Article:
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    Re: Refraction
    From: Marcel Tschudin
    Date: 2007 Dec 11, 11:24 +0200

    Depending on what one intends to do, the different approximate
    functions which have been suggested for calculating refraction don't
    provide useful results near the horizon. The scatter of the observed
    refraction values is just too high. Victor Reijs has a nice plot on
    his Web-page http://homepages.iol.ie/~geniet/eng/tropospherelayers.htm
    showing how observed refractions do scatter around a calculated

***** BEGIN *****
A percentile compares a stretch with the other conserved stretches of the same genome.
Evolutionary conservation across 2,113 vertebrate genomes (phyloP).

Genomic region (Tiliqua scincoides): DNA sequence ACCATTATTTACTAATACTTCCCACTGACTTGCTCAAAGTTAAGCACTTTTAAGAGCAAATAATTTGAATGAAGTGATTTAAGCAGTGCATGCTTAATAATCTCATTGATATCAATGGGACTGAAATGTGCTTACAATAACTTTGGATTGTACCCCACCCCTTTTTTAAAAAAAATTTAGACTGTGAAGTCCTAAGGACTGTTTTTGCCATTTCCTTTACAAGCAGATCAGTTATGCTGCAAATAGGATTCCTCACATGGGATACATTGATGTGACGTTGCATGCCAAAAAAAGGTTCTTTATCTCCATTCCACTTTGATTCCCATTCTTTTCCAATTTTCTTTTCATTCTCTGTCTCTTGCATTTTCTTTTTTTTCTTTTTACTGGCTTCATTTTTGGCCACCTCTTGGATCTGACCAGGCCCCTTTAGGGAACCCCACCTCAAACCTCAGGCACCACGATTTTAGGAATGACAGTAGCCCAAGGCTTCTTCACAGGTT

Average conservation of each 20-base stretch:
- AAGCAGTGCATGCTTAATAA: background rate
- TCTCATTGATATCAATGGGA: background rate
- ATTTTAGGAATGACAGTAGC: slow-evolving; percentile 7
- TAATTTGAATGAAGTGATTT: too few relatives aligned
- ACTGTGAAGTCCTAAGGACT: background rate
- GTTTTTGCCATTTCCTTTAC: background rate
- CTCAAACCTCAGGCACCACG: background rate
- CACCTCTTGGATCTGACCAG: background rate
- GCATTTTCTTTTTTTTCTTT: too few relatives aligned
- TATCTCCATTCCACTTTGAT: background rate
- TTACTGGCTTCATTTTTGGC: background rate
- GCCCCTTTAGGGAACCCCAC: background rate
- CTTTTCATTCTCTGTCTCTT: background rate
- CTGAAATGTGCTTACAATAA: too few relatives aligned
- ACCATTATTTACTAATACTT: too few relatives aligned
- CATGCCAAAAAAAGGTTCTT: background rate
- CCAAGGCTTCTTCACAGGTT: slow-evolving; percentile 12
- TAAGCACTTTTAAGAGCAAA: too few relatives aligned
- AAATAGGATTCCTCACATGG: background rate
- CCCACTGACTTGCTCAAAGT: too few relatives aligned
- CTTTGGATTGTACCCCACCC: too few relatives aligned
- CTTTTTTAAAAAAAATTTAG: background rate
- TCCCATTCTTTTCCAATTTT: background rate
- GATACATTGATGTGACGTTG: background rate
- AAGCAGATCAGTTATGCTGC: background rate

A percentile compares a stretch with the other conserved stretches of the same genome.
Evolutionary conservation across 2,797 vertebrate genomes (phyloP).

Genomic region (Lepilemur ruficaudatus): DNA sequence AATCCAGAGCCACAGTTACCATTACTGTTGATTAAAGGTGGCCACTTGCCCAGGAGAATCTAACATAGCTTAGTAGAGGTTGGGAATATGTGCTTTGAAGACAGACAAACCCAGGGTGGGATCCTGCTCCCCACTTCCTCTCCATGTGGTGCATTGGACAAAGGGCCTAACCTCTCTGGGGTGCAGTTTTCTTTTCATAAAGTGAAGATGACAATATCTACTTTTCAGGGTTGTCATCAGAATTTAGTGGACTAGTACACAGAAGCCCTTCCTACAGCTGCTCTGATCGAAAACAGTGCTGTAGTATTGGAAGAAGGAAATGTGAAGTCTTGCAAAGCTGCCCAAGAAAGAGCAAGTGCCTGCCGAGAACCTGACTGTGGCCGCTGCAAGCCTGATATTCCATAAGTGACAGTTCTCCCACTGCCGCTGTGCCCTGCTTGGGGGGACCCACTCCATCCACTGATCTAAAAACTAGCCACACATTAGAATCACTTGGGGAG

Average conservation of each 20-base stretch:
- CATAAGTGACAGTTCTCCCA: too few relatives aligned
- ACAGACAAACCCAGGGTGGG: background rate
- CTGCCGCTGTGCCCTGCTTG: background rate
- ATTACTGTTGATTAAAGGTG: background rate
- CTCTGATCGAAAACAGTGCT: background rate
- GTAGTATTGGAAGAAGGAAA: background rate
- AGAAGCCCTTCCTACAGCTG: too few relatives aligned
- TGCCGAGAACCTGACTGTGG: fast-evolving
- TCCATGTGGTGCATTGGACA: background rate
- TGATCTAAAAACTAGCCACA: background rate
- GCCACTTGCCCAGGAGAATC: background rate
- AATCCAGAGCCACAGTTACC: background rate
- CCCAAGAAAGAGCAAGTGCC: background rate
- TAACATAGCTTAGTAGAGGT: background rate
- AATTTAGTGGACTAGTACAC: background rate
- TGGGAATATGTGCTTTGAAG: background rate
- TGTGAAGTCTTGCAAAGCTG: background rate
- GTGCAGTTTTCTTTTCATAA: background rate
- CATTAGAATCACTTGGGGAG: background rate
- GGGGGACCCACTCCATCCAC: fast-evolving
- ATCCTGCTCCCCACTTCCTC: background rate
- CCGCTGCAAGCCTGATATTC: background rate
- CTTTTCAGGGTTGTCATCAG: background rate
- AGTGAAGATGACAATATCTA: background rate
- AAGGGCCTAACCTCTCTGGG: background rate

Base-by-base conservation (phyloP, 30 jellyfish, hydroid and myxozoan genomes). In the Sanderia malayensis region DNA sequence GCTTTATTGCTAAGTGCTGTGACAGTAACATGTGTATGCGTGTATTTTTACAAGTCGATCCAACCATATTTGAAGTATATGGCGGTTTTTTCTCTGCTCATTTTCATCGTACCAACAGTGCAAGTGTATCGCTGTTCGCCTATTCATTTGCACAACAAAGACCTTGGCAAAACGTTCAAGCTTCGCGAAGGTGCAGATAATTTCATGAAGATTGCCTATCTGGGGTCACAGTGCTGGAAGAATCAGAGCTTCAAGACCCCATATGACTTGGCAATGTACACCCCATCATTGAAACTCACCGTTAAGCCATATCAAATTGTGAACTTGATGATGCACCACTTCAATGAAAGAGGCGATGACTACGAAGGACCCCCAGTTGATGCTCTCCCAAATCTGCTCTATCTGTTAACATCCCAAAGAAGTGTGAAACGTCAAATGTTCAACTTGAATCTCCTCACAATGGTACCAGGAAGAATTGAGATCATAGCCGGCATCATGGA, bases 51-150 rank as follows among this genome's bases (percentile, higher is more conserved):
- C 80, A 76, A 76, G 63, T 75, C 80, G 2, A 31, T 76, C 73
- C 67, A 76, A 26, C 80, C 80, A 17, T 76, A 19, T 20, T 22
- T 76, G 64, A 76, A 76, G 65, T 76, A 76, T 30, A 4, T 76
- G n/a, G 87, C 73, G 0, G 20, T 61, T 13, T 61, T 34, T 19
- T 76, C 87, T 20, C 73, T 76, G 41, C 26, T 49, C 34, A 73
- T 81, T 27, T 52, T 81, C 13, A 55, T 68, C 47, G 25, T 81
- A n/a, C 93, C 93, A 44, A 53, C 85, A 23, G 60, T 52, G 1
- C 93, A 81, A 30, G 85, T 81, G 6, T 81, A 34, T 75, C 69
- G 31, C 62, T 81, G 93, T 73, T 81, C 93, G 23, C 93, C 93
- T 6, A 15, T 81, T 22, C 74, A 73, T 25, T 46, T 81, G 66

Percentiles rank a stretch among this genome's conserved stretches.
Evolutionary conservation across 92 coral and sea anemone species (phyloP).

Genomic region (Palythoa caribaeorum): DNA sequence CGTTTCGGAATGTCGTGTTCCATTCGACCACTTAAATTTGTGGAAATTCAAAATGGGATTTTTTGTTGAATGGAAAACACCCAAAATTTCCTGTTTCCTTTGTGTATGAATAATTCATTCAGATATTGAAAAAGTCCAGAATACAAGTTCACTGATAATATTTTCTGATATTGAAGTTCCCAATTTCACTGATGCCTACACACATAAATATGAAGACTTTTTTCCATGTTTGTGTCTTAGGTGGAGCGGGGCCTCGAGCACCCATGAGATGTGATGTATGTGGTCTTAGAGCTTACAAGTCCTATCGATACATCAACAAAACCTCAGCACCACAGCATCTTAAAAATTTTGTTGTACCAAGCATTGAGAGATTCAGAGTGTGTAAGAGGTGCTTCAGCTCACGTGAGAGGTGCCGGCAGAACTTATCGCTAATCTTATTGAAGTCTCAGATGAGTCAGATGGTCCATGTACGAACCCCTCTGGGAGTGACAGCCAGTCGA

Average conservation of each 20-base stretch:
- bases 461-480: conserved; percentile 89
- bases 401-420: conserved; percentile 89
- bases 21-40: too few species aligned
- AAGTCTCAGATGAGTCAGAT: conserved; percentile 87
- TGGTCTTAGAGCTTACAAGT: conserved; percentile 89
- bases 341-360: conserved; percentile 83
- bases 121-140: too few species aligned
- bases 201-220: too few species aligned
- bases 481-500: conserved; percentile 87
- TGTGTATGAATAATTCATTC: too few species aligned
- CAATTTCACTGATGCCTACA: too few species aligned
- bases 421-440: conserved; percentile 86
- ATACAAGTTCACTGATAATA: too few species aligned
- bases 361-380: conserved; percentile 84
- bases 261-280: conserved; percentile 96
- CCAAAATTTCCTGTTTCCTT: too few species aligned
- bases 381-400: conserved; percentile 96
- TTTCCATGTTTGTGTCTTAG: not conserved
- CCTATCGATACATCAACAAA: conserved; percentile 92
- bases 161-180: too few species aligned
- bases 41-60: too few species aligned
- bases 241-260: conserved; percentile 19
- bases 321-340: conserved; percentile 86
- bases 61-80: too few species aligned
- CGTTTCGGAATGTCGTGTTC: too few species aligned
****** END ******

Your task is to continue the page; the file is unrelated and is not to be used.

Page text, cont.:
approximate value. The plot shows also nicely the (systematic)
    difference between sunrise and sunset. One set of data points shows
    also the result from Sinclair's approximate formula. This graph may
    help you to understand why one shouldn't use observations below about
    3 to 5 degrees above the horizon for navigational purposes. The reason
    for the large scatter of observed refractions are the (diurnal)
    changes in the planetary boundary layer, i.e. the lowest part of the
    atmosphere where the heat exchange between the earth (or sea) and the
    atmosphere takes place. Those effects are high over land, less near
    the coast and minimal over the sea.
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